To travel is to be uncomfortable. It’s been part of every adventure I’ve taken, but each time, excitement wipes my memory of past discomfort and I end up surprised when every moment of a trip isn’t sipping wine on sun-drenched patios. My trip to Paris was no exception.
In November, my little sister and I spontaneously bought cheap flights through WOW and finally came through on my promise to visit my favorite Parisian, Salomé, one of the first friends I made when I moved to Pittsburgh. We’ve visited each other over the years when we could, but I knew I couldn’t let the chance to see Paris from a native’s perspective pass me by. My sister and I saw the opportunity and seized it!
Unfortunately, quite like my last trip abroad in September 2017, our timing was a bit unfortunate. Last year, Dave & I found out about the Parsons Green tube bombing while speeding through the Belgian countryside on our train to London. This year, we arrived in Paris during the height of the “Yellow Vest” protests. Although I stay up on the news as best I can (sometimes my mental health claims victory over being in the loop), I’d missed enough NPR over the last weeks to be pleasantly oblivious to the movement in France.
Until the metro skipped multiple stations on the line, until we noticed those stations were empty except for a few nervous-looking, plain-clothes Parisians and a handful wearing bright yellow vests, until Salomé told us to avoid the Champs-Elysse area, I didn’t realize the gravity of our timing. I’m grateful to say the protests didn’t limit our time in the city of lights like the tube bombings did in London, but it did cast a peculiar spell on the long weekend. It also afforded us a unique opportunity to talk with Salomé about French life and the current political climate.
Sometimes, it’s okay to believe the hype
Generally, I try to resist hype of all kinds. I prefer to make my own opinions, for better or worse, but Paris was just as breathtaking as every person who’s ever visited will remind you. Despite the chill and the rain, millions of Christmas lights brought an extra cheer to the tree-lined streets. The wine, the cheese, the bread, the pastries – nothing disappointed.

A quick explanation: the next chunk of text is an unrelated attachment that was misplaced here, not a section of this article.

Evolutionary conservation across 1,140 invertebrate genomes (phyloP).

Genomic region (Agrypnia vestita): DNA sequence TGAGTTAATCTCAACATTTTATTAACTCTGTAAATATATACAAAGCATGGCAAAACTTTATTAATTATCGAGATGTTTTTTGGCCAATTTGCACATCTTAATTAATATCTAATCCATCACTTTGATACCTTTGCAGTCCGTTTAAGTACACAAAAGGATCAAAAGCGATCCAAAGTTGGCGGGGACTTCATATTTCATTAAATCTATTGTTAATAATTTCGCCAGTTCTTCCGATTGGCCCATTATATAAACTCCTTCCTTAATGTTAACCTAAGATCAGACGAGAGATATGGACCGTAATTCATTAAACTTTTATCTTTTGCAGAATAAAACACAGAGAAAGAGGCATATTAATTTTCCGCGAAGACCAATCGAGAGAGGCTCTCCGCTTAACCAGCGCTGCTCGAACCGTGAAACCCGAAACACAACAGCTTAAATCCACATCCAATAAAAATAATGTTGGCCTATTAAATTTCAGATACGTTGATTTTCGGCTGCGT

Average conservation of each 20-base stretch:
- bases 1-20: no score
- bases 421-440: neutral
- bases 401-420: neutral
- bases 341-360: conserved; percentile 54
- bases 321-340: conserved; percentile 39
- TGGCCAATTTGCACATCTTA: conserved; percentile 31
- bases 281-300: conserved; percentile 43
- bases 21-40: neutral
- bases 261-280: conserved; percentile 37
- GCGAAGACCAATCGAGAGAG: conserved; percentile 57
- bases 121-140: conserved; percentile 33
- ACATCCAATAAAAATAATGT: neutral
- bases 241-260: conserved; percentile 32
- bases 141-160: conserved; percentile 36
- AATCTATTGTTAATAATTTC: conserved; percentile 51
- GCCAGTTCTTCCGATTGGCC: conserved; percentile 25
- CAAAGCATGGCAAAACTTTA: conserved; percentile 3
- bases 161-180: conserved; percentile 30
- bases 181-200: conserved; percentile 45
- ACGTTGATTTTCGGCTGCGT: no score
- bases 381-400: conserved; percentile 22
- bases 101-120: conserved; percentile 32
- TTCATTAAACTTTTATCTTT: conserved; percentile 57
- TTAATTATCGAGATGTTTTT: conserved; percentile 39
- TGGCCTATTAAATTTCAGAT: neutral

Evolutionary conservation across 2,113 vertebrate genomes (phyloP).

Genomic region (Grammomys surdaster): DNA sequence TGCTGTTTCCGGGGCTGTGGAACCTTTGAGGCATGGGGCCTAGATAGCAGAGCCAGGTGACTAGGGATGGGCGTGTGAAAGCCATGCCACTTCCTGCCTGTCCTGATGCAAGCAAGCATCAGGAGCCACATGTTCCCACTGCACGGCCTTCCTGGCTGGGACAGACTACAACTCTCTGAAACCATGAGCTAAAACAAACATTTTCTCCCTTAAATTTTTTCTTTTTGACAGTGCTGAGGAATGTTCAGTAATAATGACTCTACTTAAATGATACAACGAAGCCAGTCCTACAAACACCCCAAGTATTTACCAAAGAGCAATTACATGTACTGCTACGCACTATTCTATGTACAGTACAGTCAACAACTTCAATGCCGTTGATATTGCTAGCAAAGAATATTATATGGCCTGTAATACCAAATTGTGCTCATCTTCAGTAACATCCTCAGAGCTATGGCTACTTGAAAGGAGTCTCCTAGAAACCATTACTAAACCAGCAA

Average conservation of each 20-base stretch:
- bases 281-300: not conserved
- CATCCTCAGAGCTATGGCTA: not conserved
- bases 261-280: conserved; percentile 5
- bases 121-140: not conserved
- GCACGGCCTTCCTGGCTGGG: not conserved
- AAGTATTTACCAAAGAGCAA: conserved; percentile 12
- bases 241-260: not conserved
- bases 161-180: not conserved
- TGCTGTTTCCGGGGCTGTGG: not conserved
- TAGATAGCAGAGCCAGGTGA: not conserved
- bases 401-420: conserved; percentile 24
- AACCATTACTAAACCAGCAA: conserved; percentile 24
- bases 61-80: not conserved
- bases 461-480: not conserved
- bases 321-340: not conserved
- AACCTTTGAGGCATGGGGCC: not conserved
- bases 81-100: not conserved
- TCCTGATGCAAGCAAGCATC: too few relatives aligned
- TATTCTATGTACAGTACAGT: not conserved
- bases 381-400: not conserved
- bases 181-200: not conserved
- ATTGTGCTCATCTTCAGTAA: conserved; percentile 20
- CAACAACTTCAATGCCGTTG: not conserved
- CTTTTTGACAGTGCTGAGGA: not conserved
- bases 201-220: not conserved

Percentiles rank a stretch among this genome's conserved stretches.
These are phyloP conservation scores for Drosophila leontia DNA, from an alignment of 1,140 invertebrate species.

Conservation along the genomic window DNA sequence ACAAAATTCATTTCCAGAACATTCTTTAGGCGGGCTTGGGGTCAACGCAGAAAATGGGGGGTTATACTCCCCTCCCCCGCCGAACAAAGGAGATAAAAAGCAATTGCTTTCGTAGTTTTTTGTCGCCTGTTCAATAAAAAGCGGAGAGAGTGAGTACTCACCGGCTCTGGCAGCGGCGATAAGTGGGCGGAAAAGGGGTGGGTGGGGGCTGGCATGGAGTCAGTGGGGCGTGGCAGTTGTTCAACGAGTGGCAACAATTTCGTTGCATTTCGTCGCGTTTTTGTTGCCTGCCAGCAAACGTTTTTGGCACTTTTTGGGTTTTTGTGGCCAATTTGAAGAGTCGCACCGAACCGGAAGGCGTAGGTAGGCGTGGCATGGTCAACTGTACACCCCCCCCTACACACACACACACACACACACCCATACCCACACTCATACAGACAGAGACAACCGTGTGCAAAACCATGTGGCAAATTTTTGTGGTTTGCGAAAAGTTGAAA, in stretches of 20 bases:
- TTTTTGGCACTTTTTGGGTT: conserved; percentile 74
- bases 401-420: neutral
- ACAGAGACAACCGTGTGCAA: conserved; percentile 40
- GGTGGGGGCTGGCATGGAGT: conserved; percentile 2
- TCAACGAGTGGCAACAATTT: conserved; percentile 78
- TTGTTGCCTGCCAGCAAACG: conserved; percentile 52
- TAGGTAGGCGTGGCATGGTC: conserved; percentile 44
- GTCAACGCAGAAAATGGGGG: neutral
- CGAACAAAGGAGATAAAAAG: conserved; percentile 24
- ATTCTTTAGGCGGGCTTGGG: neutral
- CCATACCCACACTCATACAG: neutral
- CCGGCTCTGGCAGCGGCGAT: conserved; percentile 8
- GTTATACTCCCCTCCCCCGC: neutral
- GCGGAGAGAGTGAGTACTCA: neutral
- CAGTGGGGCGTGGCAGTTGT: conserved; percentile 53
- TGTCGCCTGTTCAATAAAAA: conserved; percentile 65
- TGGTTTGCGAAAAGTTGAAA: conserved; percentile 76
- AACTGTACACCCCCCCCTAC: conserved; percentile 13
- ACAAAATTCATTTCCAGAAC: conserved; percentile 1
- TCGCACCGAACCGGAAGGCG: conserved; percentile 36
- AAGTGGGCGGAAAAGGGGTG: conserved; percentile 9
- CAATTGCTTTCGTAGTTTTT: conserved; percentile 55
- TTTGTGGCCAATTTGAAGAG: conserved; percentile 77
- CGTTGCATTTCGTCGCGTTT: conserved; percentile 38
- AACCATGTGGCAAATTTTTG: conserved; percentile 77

Perhaps the only exception was our experience with some of the locals. Just as I try to resist hype, I also resist making judgements about people as best I can. Every French person I’ve met until now has been the friendliest, most generous and kind you could imagine. I hoped a few bad apples had spoiled the bunch and earned them a bad name. Unfortunately, a few apples fell into our path in Paris. There were plenty of friendly shopkeepers and waiters, but a surprising number helped me realize how the French earned their reputation. As a sensitive American from the Midwest, I tried my best not to take it personally and if nothing else, view the experience anthropologically. Dipping a toe into a culture you assume is similar enough to your own only to discover such glaring differences can be quite jarring, so looking in from an outside perspective helped me come to a better understanding. After a bittersweet discussion with my sister over a warm baguette and cheese, we decided the trip helped us see our own country in another light and breathed appreciation back into (parts of) the culture of the US. Although I still can’t say we were thrilled to make the flight home 😉